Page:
That number might seem like an exorbitant amount to some of you, but you need to consider the amount of work that goes into that payout… and how much of it ends up in my pocket at the end of the day.
After the money reaches my account, I still have to pay for hosting, plugins and other blog services, social media tools, the salary of someone who helps me with the business backend. Let’s not even talk about how much my photography gear costs. *Shudder*
What might start out as a cool grand can easily deplete to less than half that depending on the month’s expenditures.
In short, running a business costs, and my blog ain’t making megabucks. Travel blogging alone likely will not make you rich; I’d have trouble existing (for now) on just this blog’s income. Which brings me to my final point…
Most lucrative: I do all kinds of freelance work.
To supplement my (meager) blog income, I also freelance when I have the time and internet to do so.
A lot of people I meet don’t really get what that means. They think freelancing is interwebs magic: you sign up to a freelance website and start raking in ca$hmonies.
I don’t actually use websites like Freelancer and Upwork to find work. The race to the bottom is fast, and it’s virtually impossible to find good-paying jobs when professional freelancer firms in developing countries can undercut my prices by more than half. (… often for half the quality, but that’s another story.)
Instead, I rely on work from clients who approach me directly.
I do graphic design and occasional web development work for clients from the US and the Netherlands whom I worked with prior to traveling. This blog is also a source of freelance opportunities: occasionally I’m hired to write articles for websites or publications.
Though I spend much less time on freelance work than blogging—this girl ain’t got time for constant travel and blogging and freelancing!—freelancing is a big source of income for me. One or two gigs for companies paying western wages (anywhere from several hundred to several thousand dollars for a project) can sustain me for months in South Asia.
Freelancing prevents my bank account from hitting zero, provides padding in case of emergencies, and has kept me from going broke during this current (damned expensive) stint in the United States.
It’s a lot of work to juggle all these things at once, but that’s what I have to do to fund my travels. So be it!
So how can I make money to fund my travels like you?
Now that you know how I manage to pull this off, I assume you want to know how you can make money online to fund your travels, too.
(Many of you have already explicitly asked me—I don’t mind answering, but please stop sending me messages akin to “How 2 make money online like u?” Do a little research yourself first, thanks.)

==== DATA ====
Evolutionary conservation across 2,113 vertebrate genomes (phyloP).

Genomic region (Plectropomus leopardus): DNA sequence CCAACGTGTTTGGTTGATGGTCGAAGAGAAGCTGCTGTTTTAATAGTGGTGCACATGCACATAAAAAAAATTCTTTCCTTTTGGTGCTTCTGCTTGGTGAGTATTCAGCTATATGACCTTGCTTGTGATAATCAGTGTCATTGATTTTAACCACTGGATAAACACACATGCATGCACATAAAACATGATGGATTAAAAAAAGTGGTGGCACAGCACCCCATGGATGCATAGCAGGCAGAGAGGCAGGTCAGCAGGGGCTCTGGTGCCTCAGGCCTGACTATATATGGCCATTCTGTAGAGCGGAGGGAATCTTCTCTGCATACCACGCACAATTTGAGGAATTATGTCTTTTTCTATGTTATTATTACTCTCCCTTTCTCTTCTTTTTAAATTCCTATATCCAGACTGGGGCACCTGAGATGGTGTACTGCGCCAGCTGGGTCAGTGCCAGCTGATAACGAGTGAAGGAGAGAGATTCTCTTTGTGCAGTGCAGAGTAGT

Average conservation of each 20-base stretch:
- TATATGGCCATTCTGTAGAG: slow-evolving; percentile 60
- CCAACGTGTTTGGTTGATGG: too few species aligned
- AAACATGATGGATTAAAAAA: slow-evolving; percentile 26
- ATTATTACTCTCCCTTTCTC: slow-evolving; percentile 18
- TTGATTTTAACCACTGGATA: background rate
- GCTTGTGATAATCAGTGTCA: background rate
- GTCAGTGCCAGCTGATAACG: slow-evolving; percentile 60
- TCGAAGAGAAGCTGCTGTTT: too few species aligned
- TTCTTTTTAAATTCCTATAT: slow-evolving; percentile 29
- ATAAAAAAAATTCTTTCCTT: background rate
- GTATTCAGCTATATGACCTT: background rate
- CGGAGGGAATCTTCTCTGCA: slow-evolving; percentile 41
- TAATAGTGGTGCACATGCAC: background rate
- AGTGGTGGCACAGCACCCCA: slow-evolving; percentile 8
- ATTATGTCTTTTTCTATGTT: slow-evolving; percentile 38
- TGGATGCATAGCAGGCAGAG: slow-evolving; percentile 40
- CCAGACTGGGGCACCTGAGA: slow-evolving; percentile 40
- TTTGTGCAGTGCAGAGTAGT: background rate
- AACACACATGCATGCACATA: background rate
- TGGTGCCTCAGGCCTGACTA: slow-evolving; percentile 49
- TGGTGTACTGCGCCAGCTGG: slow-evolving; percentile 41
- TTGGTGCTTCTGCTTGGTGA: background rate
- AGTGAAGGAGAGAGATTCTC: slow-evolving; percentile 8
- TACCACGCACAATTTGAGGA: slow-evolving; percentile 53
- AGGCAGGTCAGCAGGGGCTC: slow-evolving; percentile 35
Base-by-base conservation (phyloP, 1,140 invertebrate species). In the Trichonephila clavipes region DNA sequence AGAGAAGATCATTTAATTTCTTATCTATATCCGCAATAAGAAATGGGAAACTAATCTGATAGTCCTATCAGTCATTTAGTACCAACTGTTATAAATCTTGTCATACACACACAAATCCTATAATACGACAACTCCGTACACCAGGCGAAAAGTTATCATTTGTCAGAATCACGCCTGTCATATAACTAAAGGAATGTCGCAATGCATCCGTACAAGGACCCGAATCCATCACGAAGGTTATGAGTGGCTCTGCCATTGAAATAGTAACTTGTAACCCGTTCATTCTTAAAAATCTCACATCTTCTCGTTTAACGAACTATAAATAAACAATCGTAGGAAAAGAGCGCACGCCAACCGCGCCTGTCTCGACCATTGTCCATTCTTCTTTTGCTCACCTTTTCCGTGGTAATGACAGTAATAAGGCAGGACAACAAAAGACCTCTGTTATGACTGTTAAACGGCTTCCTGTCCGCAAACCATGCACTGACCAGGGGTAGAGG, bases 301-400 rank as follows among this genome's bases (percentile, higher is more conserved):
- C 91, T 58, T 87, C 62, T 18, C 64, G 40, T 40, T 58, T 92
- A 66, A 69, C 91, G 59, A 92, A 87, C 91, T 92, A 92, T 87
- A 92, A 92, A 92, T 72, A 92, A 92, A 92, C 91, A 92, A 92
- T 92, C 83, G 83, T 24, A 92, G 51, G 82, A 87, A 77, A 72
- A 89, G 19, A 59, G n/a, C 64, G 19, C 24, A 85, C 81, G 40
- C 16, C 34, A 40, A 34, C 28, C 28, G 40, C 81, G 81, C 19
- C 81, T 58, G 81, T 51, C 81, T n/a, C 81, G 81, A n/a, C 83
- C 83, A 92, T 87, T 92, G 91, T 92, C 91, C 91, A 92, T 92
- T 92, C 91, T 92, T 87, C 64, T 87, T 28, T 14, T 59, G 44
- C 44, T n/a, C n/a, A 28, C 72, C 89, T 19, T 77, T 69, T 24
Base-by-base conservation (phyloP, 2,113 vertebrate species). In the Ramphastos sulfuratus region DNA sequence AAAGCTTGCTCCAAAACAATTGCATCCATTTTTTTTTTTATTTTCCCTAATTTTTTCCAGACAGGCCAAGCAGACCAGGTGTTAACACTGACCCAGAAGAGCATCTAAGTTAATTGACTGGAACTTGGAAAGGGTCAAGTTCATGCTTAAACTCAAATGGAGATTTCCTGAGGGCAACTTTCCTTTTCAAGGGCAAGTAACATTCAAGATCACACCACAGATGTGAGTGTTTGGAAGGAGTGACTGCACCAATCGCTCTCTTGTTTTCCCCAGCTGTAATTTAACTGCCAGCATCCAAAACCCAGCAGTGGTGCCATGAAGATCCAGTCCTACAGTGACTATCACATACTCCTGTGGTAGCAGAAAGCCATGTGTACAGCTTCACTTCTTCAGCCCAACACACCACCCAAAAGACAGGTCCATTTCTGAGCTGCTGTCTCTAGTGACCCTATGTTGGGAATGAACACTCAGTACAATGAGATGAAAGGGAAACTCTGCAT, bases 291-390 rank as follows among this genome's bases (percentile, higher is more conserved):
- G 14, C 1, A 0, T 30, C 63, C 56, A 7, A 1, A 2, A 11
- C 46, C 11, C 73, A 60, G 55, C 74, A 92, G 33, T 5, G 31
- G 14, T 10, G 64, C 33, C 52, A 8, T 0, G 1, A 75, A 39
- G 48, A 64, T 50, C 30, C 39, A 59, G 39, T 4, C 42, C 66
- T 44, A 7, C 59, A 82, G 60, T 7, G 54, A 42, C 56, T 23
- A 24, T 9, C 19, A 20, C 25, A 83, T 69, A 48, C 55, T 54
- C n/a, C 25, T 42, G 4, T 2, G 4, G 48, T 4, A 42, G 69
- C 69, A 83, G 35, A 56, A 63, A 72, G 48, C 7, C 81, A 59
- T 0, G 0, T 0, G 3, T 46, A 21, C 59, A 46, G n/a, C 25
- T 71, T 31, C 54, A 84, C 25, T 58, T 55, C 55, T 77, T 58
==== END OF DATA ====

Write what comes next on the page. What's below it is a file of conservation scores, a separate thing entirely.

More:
Giving general advice is tricky; everyone has different skills and ambitions, everyone’s situation is different. Nevertheless, here’s some steps most of you can take:
1. Figure out what you’re good at.
Are you a language whiz? Good with people? Designer extraordinaire? Master of video content? Write down some of the things you could do professionally… if you aren’t doing so already!
Make sure you have some proof of your skills. That could mean…
- Testimonials from people you’ve worked with
- Online portfolios for photographers, designers, and other creative trades
- A blog for writers
- Growth statistics for social media gurus
You get the idea.
2. Figure out how you can use those skills on the internet.
Freelance writing and design and coding work are obvious enough to sort out, but what about other skills?
Good with languages? Consider working as a translator. Grammar Nazis are well suited to freelance editing. People skills could lead to a job teaching languages online. Those with niche skills can offer online consulting services. Organized folks who know their way around the internet/a computer can find virtual assistant work (anything from managing email or social media to formatting blog posts or checking Excel sheets).
3. Before looking for work online, foster business relationships with people at home.
It’s much easier for someone to trust you enough to let you to work remotely if they’ve met you in person. Working your home network is easier than seeking out clients online.
Spend time building up a reputation locally before making the jump to remote work on the road. Nurture those relationships long enough that the client might want to hire you even if you’re on the other side of the world. That’s basically what I did!
4. If looking for work online, directly seek out clients rather than using freelance websites.
Though it’s possible to make a decent living through freelancer sites, it’s not easy. A more effective approach to finding online work is to lurk where people might look for people with your skills.
An example: I’m part of a variety of Facebook groups regarding blogging, digital nomadism, and creative arts. When someone is looking for a graphic designer for their next logo, they often post in those groups before broadening their search on freelancer websites. If you’re in the group—and conduct yourself well—you have a better chance of getting noticed and hired compared to generic freelance websites flooded with people seeking work.
5. Don’t be an idiot.
A lot of people miss out on opportunities because they simply don’t conduct themselves professionally online. Avoid making the same mistake.
Don’t harass people about hiring you. Don’t pitch to people who don’t need your skills, be selective and strategic. Check communications for typos multiple times before sending. Don’t send War and Peace-length pitches to people. And, for the love of god, when someone hires you do what you said you would on time. Ain’t no one gonna hire you if you flake out on your first assignment. I sure as hell wouldn’t.
Finally: be patient
Rome wasn’t built in a day. Neither was my business(es). Remember, I spent years freelancing before traveling, and invested thousands of hours into this blog over more than two years to get it to this point.
It takes time to establish yourself and make a steady, reliable income on the road. There is no quick and easy solution to making money online. Determination and persistence are necessary no matter what your skills.
Take small steps, don’t get discouraged, and don’t give up. If I can do it, maybe you can, too.